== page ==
"That's the only time you can feel it. You're like the people who tell me I talk too much - but we're all going to be quiet such a long time."(p. 177).
It is not so much a vapid conversation (which it could be, taken by itself), but that this theme of disinterment mentioned earlier reappears here as a little hint. Conversely, just before this scene occurs, there is a brief allusion of sorts to the image of Mr. T's orange:

What was her name? I can't remember it, I who pride myself upon remembering everything. And of course there will be no coffee. The drawers of this desk are nearly empty, but not completely so. A few stale cigarettes, a picture of a girl caracoling a clockwork elephant before the eighteen-foot-high orange in front of this building, the orange that shines like a sun by night. In a moment I will leave this place and find my way back to the room with the fire, where my bed is, and my cruiser ax leaning against the wall. (p. 174).

There are at least three things going on in this brief passage. First, it is but one of many asides, a reference not to a past event alone, but also to Weer's "present," such as it might be. Second, the orange reappears, perhaps to stand for yet some other transmutation, perhaps not. Finally, there is this mention of a "cruiser ax." If you pay close attention to the narrative, there are many allusions to all sorts of weapons, from axes to swords. I suppose some might argue that these are just hints that Weer might be a bit violent, considering the numerous deaths that occur around him, but which are never followed to their conclusion. I suspect that might be the case, but I am not completely convinced of that, although it certainly is plausible.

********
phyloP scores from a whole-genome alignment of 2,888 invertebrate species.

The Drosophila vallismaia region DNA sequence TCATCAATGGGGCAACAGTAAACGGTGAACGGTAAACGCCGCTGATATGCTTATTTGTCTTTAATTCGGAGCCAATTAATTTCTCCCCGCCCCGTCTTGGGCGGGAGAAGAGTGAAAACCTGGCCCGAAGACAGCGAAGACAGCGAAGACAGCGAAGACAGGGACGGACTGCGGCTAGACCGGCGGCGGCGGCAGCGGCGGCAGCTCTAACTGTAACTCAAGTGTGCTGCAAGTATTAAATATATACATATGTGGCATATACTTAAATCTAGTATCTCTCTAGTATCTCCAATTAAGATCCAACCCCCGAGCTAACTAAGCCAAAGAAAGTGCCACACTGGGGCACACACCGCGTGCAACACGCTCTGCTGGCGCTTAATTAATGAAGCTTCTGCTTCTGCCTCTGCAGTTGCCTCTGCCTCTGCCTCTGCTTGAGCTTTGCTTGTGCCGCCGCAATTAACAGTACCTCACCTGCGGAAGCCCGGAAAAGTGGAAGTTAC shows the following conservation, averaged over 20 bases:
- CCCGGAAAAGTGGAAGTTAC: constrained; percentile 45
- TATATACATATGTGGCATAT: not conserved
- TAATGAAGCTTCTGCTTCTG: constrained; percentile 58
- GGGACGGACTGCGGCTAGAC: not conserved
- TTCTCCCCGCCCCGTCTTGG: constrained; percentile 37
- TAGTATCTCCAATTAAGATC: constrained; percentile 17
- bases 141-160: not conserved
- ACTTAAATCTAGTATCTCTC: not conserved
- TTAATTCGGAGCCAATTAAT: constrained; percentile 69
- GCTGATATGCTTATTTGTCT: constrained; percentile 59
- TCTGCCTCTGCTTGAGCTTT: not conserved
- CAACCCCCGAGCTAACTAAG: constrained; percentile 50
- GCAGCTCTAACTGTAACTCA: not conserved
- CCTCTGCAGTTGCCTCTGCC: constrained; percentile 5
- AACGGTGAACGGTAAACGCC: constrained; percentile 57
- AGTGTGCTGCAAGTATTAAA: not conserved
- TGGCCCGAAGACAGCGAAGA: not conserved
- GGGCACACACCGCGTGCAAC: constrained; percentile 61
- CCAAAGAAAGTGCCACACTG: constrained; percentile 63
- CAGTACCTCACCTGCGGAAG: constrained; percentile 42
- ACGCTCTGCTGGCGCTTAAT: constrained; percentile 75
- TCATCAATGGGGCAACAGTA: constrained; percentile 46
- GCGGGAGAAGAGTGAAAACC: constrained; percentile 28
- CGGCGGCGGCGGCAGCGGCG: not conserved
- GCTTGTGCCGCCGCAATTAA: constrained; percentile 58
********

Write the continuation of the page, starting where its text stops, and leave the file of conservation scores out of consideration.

I spoke earlier about the possibility that Weer is dead and is living in a sort of hell. Part of what led me to consider this hypothesis is found in a book Weer finds that Mr. Gold possesses:

When he [Gold] was out of sight, I walked to the back of the store where his office was. There were several books on his table, and I picked one up. It was Morryster's Marvells of Science and, opening it somewhere near the middle, I learned that though it was a mortal sin to do so, the man who wished might, if he knew the procedure, summon devils or angels, "and this not by fayth, for he that doth as he is instructed shall gayn his end, whether he believeth or no." And that angels are not, as commonly pictured, men and women whose shoulder blades sprout wings, but rather winged beings with the faces of children; and that their hands grow from their wings, and in such a way that when their wings are folded their hands are joined in prayer. That Heaven is (by the report of the summoned angels) a land of hills and terraced gardens, with cold, blue freshwater seas; that it is shaped like an angel - or, rather, like many for (like Hell) it repeats itself over and over again, always different and yet always the same, for each angel Heaven is Perfect, as each is Unique; and that the various angel Heavens touch one another at the feet and wingtips, and so permit the angels to pass from one to another.